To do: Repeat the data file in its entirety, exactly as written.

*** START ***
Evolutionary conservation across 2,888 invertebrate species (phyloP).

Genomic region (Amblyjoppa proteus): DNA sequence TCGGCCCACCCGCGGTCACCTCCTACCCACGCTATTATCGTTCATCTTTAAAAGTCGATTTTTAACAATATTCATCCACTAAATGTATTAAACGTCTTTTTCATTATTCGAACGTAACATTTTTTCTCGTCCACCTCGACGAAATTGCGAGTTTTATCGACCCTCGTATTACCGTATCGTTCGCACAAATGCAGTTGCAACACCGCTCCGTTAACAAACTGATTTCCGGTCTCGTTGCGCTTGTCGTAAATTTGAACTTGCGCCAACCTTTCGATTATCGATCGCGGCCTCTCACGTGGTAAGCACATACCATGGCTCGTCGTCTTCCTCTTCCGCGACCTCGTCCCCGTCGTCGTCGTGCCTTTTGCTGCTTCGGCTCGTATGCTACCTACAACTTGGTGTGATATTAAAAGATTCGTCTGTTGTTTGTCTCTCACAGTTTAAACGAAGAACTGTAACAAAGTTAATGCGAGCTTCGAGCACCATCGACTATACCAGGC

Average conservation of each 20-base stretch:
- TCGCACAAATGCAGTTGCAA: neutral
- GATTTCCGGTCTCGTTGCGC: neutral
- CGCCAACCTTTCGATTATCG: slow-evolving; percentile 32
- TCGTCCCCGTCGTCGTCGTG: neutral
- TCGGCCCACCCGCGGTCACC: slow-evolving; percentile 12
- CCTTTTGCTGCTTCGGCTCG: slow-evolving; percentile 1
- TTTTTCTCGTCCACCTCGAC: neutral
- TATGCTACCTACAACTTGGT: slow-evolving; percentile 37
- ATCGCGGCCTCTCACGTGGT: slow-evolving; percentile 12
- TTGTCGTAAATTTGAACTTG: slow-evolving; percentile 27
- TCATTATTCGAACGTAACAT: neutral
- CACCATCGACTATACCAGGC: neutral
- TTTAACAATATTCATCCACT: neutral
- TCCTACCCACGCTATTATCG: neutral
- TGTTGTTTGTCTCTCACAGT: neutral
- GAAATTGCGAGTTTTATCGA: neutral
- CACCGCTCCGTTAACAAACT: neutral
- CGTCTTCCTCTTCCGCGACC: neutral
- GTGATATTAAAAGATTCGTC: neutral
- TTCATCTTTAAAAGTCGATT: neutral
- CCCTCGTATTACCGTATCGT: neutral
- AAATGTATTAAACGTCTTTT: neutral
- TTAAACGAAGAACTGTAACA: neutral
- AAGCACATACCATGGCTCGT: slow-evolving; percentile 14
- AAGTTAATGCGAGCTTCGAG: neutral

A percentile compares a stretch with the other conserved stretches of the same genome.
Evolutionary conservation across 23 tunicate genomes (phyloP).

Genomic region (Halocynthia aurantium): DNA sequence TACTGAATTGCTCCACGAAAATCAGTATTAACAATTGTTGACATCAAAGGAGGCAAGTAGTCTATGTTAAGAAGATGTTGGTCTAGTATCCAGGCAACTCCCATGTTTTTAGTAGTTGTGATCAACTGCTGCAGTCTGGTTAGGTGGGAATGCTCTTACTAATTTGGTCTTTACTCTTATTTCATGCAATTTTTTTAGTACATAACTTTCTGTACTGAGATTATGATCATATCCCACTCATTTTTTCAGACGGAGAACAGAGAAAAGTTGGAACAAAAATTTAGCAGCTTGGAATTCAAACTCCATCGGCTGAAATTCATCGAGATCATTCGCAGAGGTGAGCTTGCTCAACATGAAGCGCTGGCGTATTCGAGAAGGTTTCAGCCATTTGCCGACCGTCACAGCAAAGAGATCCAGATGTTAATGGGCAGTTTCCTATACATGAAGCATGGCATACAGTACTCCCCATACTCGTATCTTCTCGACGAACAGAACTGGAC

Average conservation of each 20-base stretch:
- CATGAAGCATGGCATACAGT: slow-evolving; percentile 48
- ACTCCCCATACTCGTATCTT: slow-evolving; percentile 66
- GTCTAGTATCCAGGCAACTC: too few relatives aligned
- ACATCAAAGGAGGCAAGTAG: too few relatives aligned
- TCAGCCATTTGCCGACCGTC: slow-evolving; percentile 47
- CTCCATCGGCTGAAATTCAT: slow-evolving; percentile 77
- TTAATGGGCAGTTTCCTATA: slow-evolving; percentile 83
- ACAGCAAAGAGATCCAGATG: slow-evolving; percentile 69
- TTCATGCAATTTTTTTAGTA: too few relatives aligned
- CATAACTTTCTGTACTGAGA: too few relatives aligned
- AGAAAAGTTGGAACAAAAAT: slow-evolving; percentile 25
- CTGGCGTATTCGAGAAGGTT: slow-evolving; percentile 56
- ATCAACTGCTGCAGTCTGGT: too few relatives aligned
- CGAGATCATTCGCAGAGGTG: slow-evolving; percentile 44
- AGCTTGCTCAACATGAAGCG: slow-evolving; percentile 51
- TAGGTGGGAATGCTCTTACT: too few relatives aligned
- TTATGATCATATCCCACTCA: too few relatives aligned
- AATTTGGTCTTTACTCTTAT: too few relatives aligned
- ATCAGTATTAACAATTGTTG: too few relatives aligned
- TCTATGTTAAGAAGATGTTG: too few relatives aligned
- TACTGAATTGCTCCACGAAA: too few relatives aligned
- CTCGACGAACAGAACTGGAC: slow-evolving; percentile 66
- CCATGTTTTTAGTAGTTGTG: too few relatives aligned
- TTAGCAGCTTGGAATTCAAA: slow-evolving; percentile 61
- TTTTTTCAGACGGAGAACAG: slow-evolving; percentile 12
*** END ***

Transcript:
Evolutionary conservation across 2,888 invertebrate species (phyloP).

Genomic region (Amblyjoppa proteus): DNA sequence TCGGCCCACCCGCGGTCACCTCCTACCCACGCTATTATCGTTCATCTTTAAAAGTCGATTTTTAACAATATTCATCCACTAAATGTATTAAACGTCTTTTTCATTATTCGAACGTAACATTTTTTCTCGTCCACCTCGACGAAATTGCGAGTTTTATCGACCCTCGTATTACCGTATCGTTCGCACAAATGCAGTTGCAACACCGCTCCGTTAACAAACTGATTTCCGGTCTCGTTGCGCTTGTCGTAAATTTGAACTTGCGCCAACCTTTCGATTATCGATCGCGGCCTCTCACGTGGTAAGCACATACCATGGCTCGTCGTCTTCCTCTTCCGCGACCTCGTCCCCGTCGTCGTCGTGCCTTTTGCTGCTTCGGCTCGTATGCTACCTACAACTTGGTGTGATATTAAAAGATTCGTCTGTTGTTTGTCTCTCACAGTTTAAACGAAGAACTGTAACAAAGTTAATGCGAGCTTCGAGCACCATCGACTATACCAGGC

Average conservation of each 20-base stretch:
- TCGCACAAATGCAGTTGCAA: neutral
- GATTTCCGGTCTCGTTGCGC: neutral
- CGCCAACCTTTCGATTATCG: slow-evolving; percentile 32
- TCGTCCCCGTCGTCGTCGTG: neutral
- TCGGCCCACCCGCGGTCACC: slow-evolving; percentile 12
- CCTTTTGCTGCTTCGGCTCG: slow-evolving; percentile 1
- TTTTTCTCGTCCACCTCGAC: neutral
- TATGCTACCTACAACTTGGT: slow-evolving; percentile 37
- ATCGCGGCCTCTCACGTGGT: slow-evolving; percentile 12
- TTGTCGTAAATTTGAACTTG: slow-evolving; percentile 27
- TCATTATTCGAACGTAACAT: neutral
- CACCATCGACTATACCAGGC: neutral
- TTTAACAATATTCATCCACT: neutral
- TCCTACCCACGCTATTATCG: neutral
- TGTTGTTTGTCTCTCACAGT: neutral
- GAAATTGCGAGTTTTATCGA: neutral
- CACCGCTCCGTTAACAAACT: neutral
- CGTCTTCCTCTTCCGCGACC: neutral
- GTGATATTAAAAGATTCGTC: neutral
- TTCATCTTTAAAAGTCGATT: neutral
- CCCTCGTATTACCGTATCGT: neutral
- AAATGTATTAAACGTCTTTT: neutral
- TTAAACGAAGAACTGTAACA: neutral
- AAGCACATACCATGGCTCGT: slow-evolving; percentile 14
- AAGTTAATGCGAGCTTCGAG: neutral

A percentile compares a stretch with the other conserved stretches of the same genome.
Evolutionary conservation across 23 tunicate genomes (phyloP).

Genomic region (Halocynthia aurantium): DNA sequence TACTGAATTGCTCCACGAAAATCAGTATTAACAATTGTTGACATCAAAGGAGGCAAGTAGTCTATGTTAAGAAGATGTTGGTCTAGTATCCAGGCAACTCCCATGTTTTTAGTAGTTGTGATCAACTGCTGCAGTCTGGTTAGGTGGGAATGCTCTTACTAATTTGGTCTTTACTCTTATTTCATGCAATTTTTTTAGTACATAACTTTCTGTACTGAGATTATGATCATATCCCACTCATTTTTTCAGACGGAGAACAGAGAAAAGTTGGAACAAAAATTTAGCAGCTTGGAATTCAAACTCCATCGGCTGAAATTCATCGAGATCATTCGCAGAGGTGAGCTTGCTCAACATGAAGCGCTGGCGTATTCGAGAAGGTTTCAGCCATTTGCCGACCGTCACAGCAAAGAGATCCAGATGTTAATGGGCAGTTTCCTATACATGAAGCATGGCATACAGTACTCCCCATACTCGTATCTTCTCGACGAACAGAACTGGAC

Average conservation of each 20-base stretch:
- CATGAAGCATGGCATACAGT: slow-evolving; percentile 48
- ACTCCCCATACTCGTATCTT: slow-evolving; percentile 66
- GTCTAGTATCCAGGCAACTC: too few relatives aligned
- ACATCAAAGGAGGCAAGTAG: too few relatives aligned
- TCAGCCATTTGCCGACCGTC: slow-evolving; percentile 47
- CTCCATCGGCTGAAATTCAT: slow-evolving; percentile 77
- TTAATGGGCAGTTTCCTATA: slow-evolving; percentile 83
- ACAGCAAAGAGATCCAGATG: slow-evolving; percentile 69
- TTCATGCAATTTTTTTAGTA: too few relatives aligned
- CATAACTTTCTGTACTGAGA: too few relatives aligned
- AGAAAAGTTGGAACAAAAAT: slow-evolving; percentile 25
- CTGGCGTATTCGAGAAGGTT: slow-evolving; percentile 56
- ATCAACTGCTGCAGTCTGGT: too few relatives aligned
- CGAGATCATTCGCAGAGGTG: slow-evolving; percentile 44
- AGCTTGCTCAACATGAAGCG: slow-evolving; percentile 51
- TAGGTGGGAATGCTCTTACT: too few relatives aligned
- TTATGATCATATCCCACTCA: too few relatives aligned
- AATTTGGTCTTTACTCTTAT: too few relatives aligned
- ATCAGTATTAACAATTGTTG: too few relatives aligned
- TCTATGTTAAGAAGATGTTG: too few relatives aligned
- TACTGAATTGCTCCACGAAA: too few relatives aligned
- CTCGACGAACAGAACTGGAC: slow-evolving; percentile 66
- CCATGTTTTTAGTAGTTGTG: too few relatives aligned
- TTAGCAGCTTGGAATTCAAA: slow-evolving; percentile 61
- TTTTTTCAGACGGAGAACAG: slow-evolving; percentile 12